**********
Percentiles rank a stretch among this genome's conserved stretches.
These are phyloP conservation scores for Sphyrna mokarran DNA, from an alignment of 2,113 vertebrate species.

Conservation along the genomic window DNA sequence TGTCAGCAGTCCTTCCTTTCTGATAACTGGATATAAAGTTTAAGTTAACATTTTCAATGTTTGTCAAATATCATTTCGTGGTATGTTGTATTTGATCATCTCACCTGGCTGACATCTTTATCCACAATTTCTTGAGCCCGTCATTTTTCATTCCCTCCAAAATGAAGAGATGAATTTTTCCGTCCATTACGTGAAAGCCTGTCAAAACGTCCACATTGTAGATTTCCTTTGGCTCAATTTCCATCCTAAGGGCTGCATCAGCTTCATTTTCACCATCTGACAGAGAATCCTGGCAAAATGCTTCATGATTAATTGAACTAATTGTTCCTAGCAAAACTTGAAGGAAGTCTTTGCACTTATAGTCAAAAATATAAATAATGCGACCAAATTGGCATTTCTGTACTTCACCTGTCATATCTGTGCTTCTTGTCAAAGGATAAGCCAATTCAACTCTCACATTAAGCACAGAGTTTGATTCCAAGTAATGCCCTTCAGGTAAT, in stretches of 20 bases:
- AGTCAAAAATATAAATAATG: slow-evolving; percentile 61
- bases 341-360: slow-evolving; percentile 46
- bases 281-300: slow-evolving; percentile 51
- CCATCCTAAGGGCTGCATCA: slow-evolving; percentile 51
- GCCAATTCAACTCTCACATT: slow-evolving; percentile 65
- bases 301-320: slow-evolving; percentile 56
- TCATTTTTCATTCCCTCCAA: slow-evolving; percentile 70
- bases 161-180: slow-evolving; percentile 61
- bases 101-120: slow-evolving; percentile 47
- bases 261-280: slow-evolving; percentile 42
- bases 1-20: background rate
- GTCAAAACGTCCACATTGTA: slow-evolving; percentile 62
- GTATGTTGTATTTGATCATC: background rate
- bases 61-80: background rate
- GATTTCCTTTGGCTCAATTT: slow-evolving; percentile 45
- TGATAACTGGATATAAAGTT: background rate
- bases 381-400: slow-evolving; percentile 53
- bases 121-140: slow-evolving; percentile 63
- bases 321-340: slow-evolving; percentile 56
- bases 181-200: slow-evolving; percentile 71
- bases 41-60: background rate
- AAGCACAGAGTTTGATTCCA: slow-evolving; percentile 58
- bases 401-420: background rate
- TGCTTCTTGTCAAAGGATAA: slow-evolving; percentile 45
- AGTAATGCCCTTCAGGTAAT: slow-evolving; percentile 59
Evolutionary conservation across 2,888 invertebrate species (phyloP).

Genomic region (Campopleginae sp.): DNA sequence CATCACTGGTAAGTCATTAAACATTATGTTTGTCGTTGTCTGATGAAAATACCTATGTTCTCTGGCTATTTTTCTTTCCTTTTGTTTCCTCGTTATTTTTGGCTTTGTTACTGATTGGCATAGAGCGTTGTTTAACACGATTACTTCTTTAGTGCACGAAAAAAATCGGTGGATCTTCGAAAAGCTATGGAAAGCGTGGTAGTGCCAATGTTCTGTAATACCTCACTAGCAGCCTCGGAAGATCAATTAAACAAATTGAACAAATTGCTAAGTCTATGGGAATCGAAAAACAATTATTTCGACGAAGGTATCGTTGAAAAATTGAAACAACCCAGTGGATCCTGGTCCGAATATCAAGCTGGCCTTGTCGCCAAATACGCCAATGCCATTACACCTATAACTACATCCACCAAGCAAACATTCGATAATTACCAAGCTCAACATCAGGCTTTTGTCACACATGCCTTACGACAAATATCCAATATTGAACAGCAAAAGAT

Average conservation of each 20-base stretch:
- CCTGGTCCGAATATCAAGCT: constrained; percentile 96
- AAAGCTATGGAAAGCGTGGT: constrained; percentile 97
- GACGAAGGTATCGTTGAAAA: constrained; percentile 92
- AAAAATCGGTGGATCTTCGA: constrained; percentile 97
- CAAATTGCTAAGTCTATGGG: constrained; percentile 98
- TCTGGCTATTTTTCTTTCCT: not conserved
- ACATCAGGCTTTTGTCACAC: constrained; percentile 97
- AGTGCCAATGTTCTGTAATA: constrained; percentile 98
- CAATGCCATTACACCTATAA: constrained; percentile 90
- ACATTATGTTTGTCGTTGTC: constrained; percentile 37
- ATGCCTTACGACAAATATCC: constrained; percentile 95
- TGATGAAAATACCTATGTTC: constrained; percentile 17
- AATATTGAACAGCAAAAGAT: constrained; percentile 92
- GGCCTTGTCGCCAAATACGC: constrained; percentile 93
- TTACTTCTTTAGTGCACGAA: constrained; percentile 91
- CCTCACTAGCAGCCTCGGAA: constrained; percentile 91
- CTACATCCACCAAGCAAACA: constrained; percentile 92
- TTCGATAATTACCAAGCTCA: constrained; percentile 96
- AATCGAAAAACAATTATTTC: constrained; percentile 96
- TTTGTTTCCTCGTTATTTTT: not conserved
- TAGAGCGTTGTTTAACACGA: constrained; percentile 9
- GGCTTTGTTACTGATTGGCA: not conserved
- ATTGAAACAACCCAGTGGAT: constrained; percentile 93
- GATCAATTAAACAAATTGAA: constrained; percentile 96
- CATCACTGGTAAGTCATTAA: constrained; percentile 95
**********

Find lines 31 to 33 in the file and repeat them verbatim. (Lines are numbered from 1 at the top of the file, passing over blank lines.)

Average conservation of each 20-base stretch:
- CCTGGTCCGAATATCAAGCT: constrained; percentile 96
- AAAGCTATGGAAAGCGTGGT: constrained; percentile 97